His primary areas of study are Cell biology, Biochemistry, Membrane-associated guanylate kinase, PDZ domain and Molecular biology. He interconnects Calpain, Membrane protein and Gene isoform in the investigation of issues within Cell biology. Biochemistry is represented through his Glycophorin, Glycophorin C, Peptide sequence, Protein primary structure and Red blood cell research.
Athar H. Chishti has researched Peptide sequence in several fields, including Receptor clustering and Peptide. His Membrane-associated guanylate kinase course of study focuses on Binding site and Fusion protein. His Molecular biology research includes themes of Tyrosine, In vitro, Recombinant DNA, Receptor and Signal transduction.
His main research concerns Cell biology, Molecular biology, Biochemistry, Calpain and Plasmodium falciparum. His Cell biology study combines topics from a wide range of disciplines, such as Cytoskeleton, Spectrin and Membrane protein. His Molecular biology research incorporates elements of Tyrosine, Peptide sequence, Gene, PDZ domain and Glycophorin.
His research investigates the connection between Peptide sequence and topics such as Membrane-associated guanylate kinase that intersect with problems in SH3 domain. His Calpain research is multidisciplinary, relying on both Platelet, Internal medicine, Immunology and Endocrinology. Athar H. Chishti combines subjects such as Receptor, Band 3, Phage display and Virology with his study of Plasmodium falciparum.
Athar H. Chishti mainly focuses on Cell biology, Calpain, Immunology, Plasmodium falciparum and Platelet. His Cell biology research incorporates themes from Cytoskeleton, Spectrin, Band 3 and Biochemistry. His study in Calpain is interdisciplinary in nature, drawing from both Humanized mouse, Molecular biology, Disease and Transgene.
His Immunology study incorporates themes from Endocrinology, Macrophage and Internal medicine. The various areas that he examines in his Plasmodium falciparum study include Heat shock protein, Signal peptide peptidase, Virology, Receptor and Epitope. His research investigates the connection between Platelet and topics such as Whole blood that intersect with issues in Clot retraction.
His primary scientific interests are in Cell biology, Calpain, Disease, Cytoskeleton and Phenotype. His biological study spans a wide range of topics, including Band 3, Membrane protein, Biochemistry and Plasmodium falciparum. His Calpain study integrates concerns from other disciplines, such as Mast cell, Tumor necrosis factor alpha, Cytokine, Calcium flux and MAPK/ERK pathway.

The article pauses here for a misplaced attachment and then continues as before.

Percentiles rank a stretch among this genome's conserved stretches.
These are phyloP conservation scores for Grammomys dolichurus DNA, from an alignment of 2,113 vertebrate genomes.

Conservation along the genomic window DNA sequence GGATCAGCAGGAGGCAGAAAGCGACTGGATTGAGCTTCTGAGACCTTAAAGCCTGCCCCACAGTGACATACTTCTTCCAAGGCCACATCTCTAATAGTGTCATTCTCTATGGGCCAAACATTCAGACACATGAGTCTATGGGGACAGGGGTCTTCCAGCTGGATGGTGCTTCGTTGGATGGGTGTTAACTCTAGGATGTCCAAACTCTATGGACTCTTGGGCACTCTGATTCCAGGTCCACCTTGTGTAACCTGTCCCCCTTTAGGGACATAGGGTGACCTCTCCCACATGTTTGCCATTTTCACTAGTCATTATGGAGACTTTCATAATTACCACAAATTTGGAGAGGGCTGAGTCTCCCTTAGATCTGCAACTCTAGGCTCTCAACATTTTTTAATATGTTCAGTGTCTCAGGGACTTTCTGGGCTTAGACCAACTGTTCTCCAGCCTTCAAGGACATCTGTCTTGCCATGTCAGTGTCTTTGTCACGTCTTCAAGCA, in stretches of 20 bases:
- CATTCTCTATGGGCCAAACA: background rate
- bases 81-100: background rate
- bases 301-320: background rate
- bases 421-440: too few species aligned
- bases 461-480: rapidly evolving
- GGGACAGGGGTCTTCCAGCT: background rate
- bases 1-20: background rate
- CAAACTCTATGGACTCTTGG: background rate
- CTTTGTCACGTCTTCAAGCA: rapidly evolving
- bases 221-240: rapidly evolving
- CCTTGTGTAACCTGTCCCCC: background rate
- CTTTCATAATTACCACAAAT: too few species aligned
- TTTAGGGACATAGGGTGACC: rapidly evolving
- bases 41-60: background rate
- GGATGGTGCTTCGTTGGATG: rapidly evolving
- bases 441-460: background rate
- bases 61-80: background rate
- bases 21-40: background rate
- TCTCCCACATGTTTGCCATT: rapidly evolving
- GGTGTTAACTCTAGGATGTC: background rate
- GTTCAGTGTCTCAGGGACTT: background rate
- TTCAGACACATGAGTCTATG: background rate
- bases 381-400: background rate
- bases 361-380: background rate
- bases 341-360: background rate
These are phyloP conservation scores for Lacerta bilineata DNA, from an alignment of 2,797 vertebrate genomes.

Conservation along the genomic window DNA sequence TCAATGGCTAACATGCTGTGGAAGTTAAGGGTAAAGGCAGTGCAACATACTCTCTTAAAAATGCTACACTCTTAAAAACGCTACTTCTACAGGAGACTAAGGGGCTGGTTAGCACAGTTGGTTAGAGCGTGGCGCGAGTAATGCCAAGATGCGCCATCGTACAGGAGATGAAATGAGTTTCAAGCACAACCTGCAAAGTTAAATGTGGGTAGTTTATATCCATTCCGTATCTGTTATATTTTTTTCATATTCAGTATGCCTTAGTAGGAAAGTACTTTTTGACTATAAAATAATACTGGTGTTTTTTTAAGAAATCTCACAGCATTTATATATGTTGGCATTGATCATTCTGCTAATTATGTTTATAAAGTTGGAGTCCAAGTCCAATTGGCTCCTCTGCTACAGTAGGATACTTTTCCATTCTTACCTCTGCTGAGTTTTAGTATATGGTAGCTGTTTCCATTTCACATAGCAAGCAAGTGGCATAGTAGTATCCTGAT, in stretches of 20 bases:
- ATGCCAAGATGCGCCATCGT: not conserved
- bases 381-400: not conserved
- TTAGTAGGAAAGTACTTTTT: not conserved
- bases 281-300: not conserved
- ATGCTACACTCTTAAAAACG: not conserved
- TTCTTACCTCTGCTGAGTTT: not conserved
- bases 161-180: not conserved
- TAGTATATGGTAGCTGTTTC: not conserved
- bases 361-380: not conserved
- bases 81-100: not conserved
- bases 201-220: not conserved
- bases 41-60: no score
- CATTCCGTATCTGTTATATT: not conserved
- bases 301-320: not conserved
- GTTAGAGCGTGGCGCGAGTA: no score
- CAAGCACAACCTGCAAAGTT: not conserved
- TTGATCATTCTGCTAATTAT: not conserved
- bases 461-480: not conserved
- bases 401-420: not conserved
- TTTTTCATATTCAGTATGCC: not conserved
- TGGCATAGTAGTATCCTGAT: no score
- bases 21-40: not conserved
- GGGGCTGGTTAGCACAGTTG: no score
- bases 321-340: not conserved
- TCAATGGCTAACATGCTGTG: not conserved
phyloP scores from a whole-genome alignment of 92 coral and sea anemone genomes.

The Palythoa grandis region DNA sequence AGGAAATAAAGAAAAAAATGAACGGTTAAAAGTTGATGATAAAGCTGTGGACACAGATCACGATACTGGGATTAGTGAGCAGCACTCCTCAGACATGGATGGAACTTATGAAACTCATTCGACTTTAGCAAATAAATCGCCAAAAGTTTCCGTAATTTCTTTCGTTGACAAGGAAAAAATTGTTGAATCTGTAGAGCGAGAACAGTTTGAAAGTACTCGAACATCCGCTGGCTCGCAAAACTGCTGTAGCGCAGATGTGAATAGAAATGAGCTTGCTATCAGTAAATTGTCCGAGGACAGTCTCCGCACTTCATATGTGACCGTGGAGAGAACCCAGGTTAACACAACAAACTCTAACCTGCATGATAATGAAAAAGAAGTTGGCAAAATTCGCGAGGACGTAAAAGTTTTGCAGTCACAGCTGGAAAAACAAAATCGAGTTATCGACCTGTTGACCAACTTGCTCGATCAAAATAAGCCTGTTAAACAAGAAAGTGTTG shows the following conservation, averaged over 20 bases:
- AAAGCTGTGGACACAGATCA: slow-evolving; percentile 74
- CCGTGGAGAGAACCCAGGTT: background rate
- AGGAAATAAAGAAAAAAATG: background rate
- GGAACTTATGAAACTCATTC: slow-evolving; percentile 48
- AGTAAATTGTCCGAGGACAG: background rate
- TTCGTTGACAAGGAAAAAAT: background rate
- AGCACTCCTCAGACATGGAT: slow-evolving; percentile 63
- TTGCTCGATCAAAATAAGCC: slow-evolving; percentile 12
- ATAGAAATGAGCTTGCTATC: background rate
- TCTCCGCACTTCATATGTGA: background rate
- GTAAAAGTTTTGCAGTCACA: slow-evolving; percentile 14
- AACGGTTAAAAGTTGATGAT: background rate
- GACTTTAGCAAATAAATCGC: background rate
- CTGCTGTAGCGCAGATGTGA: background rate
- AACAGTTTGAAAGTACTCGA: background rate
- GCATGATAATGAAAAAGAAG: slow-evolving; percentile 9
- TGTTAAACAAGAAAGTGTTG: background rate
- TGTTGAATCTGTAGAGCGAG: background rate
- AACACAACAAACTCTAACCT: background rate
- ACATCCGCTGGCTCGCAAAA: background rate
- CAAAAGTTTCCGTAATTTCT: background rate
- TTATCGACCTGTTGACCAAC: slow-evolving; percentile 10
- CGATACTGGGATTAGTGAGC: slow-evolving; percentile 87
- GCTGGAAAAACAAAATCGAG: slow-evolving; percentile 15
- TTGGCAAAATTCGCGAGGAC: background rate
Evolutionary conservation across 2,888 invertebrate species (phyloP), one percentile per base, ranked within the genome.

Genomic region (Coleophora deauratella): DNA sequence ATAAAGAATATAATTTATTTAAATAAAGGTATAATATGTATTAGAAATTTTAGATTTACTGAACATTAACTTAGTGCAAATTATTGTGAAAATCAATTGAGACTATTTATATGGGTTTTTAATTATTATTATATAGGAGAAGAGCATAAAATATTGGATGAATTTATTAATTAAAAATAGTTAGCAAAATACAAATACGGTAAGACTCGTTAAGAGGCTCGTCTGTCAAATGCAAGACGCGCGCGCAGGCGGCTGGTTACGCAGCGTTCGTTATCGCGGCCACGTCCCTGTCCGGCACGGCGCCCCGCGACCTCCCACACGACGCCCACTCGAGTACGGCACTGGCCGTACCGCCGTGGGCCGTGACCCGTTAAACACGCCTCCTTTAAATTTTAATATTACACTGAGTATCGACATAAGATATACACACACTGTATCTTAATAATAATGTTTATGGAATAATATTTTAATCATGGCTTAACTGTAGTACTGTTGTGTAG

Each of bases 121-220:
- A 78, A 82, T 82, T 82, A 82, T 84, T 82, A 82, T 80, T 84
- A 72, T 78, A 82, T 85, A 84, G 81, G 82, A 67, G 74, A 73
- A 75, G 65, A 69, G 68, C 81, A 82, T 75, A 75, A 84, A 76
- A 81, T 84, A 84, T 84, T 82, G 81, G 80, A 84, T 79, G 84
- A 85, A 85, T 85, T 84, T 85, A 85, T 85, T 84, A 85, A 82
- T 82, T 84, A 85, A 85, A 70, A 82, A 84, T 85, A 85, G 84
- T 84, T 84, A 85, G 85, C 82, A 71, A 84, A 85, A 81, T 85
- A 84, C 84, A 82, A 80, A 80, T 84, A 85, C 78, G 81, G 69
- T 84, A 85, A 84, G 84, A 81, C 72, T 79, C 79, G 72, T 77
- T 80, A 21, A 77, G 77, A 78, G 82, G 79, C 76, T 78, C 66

The Disease study combines topics in areas such as Cell, Cleavage, Cysteine protease, Humanized mouse and Gene isoform. His work carried out in the field of Cytoskeleton brings together such families of science as Erythropoiesis, Actin, Protein kinase A and Peripheral membrane protein. His Phenotype research is multidisciplinary, incorporating perspectives in Proteases, Cancer research and Model organism.
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Recognition of unique carboxyl-terminal motifs by distinct PDZ domains
Z. Songyang;A. S. Fanning;C. Fu;J. Xu.
The FERM domain: A unique module involved in the linkage of cytoplasmic proteins to the membrane
Athar H. Chishti;Anthony C. Kim;Shirin M. Marfatia;Mohini Lutchman.
Trends in Biochemical Sciences (1998)
Cloning and characterization of hdlg: the human homologue of the Drosophila discs large tumor suppressor binds to protein 4.1
Robert A. Lue;Shirin M. Marfatia;Daniel Branton;Athar H. Chishti.
Proceedings of the National Academy of Sciences of the United States of America (1994)
Human CASK/LIN-2 Binds Syndecan-2 and Protein 4.1 and Localizes to the Basolateral Membrane of Epithelial Cells
Alexandra R. Cohen;Daniel F. Wood;Shirin M. Marfatia;Zenta Walther.
Journal of Cell Biology (1998)
Crystal structure of a PDZ domain
João H. Morais Cabral;Carlo Petosa;Michael J. Sutcliffe;Sami Raza.
Disruption of the Mouse μ-Calpain Gene Reveals an Essential Role in Platelet Function
Mohammad Azam;Shaida S. Andrabi;Kenneth E. Sahr;Lakshmi Kamath.
Molecular and Cellular Biology (2001)
μ-Calpain is essential for postmortem proteolysis of muscle proteins,
G. H. Geesink;S. Kuchay;A. H. Chishti;M. Koohmaraie.
Journal of Animal Science (2006)
Identification of the Protein 4.1 Binding Interface on Glycophorin C and p55, a Homologue of the Drosophila discs-large Tumor Suppressor Protein
Shirin M. Marfatia;Robert A. Lue;Daniel Branton;Athar H. Chishti.
Journal of Biological Chemistry (1995)
Band 3 is a host receptor binding merozoite surface protein 1 during the Plasmodium falciparum invasion of erythrocytes.
Vikas K. Goel;Xuerong Li;Huiqing Chen;Shih-Chun Liu.
Proceedings of the National Academy of Sciences of the United States of America (2003)
Targeted disruption of the murine erythroid band 3 gene results in spherocytosis and severe haemolytic anaemia despite a normal membrane skeleton
Christopher D. Southgate;Athar H. Chishti;Betsy Mitchell;Scott J. Yi.
Nature Genetics (1996)
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